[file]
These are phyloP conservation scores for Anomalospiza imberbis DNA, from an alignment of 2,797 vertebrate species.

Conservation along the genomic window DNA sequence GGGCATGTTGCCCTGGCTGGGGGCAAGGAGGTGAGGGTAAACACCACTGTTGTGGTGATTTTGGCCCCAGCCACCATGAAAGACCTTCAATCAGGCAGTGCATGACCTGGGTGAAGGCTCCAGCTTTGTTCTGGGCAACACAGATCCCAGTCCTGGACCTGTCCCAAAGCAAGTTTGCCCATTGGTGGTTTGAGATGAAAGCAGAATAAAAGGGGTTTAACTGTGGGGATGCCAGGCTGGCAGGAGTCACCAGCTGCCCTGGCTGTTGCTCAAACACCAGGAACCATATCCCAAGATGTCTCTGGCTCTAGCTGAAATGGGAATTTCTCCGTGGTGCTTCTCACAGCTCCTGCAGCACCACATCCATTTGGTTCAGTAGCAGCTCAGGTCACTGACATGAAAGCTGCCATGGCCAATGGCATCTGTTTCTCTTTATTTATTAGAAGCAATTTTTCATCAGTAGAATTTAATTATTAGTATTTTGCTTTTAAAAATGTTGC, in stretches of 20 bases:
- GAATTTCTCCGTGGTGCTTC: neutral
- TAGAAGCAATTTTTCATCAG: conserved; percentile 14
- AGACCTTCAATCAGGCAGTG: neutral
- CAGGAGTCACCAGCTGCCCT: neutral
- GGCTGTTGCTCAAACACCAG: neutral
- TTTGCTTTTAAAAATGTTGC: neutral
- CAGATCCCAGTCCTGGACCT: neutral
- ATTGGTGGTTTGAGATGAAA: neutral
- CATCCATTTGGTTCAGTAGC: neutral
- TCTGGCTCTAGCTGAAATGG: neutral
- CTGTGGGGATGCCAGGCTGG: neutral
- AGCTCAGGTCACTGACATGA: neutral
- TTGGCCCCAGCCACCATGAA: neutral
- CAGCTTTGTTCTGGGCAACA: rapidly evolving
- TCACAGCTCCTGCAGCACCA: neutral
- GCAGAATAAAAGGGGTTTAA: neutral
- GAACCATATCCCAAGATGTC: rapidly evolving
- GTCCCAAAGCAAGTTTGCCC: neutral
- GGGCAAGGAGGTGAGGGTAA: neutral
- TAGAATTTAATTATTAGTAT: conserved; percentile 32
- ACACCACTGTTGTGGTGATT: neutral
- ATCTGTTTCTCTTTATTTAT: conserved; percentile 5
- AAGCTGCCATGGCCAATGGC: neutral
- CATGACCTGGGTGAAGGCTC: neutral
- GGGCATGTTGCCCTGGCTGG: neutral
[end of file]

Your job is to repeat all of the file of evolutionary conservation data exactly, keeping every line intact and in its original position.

These are phyloP conservation scores for Anomalospiza imberbis DNA, from an alignment of 2,797 vertebrate species.

Conservation along the genomic window DNA sequence GGGCATGTTGCCCTGGCTGGGGGCAAGGAGGTGAGGGTAAACACCACTGTTGTGGTGATTTTGGCCCCAGCCACCATGAAAGACCTTCAATCAGGCAGTGCATGACCTGGGTGAAGGCTCCAGCTTTGTTCTGGGCAACACAGATCCCAGTCCTGGACCTGTCCCAAAGCAAGTTTGCCCATTGGTGGTTTGAGATGAAAGCAGAATAAAAGGGGTTTAACTGTGGGGATGCCAGGCTGGCAGGAGTCACCAGCTGCCCTGGCTGTTGCTCAAACACCAGGAACCATATCCCAAGATGTCTCTGGCTCTAGCTGAAATGGGAATTTCTCCGTGGTGCTTCTCACAGCTCCTGCAGCACCACATCCATTTGGTTCAGTAGCAGCTCAGGTCACTGACATGAAAGCTGCCATGGCCAATGGCATCTGTTTCTCTTTATTTATTAGAAGCAATTTTTCATCAGTAGAATTTAATTATTAGTATTTTGCTTTTAAAAATGTTGC, in stretches of 20 bases:
- GAATTTCTCCGTGGTGCTTC: neutral
- TAGAAGCAATTTTTCATCAG: conserved; percentile 14
- AGACCTTCAATCAGGCAGTG: neutral
- CAGGAGTCACCAGCTGCCCT: neutral
- GGCTGTTGCTCAAACACCAG: neutral
- TTTGCTTTTAAAAATGTTGC: neutral
- CAGATCCCAGTCCTGGACCT: neutral
- ATTGGTGGTTTGAGATGAAA: neutral
- CATCCATTTGGTTCAGTAGC: neutral
- TCTGGCTCTAGCTGAAATGG: neutral
- CTGTGGGGATGCCAGGCTGG: neutral
- AGCTCAGGTCACTGACATGA: neutral
- TTGGCCCCAGCCACCATGAA: neutral
- CAGCTTTGTTCTGGGCAACA: rapidly evolving
- TCACAGCTCCTGCAGCACCA: neutral
- GCAGAATAAAAGGGGTTTAA: neutral
- GAACCATATCCCAAGATGTC: rapidly evolving
- GTCCCAAAGCAAGTTTGCCC: neutral
- GGGCAAGGAGGTGAGGGTAA: neutral
- TAGAATTTAATTATTAGTAT: conserved; percentile 32
- ACACCACTGTTGTGGTGATT: neutral
- ATCTGTTTCTCTTTATTTAT: conserved; percentile 5
- AAGCTGCCATGGCCAATGGC: neutral
- CATGACCTGGGTGAAGGCTC: neutral
- GGGCATGTTGCCCTGGCTGG: neutral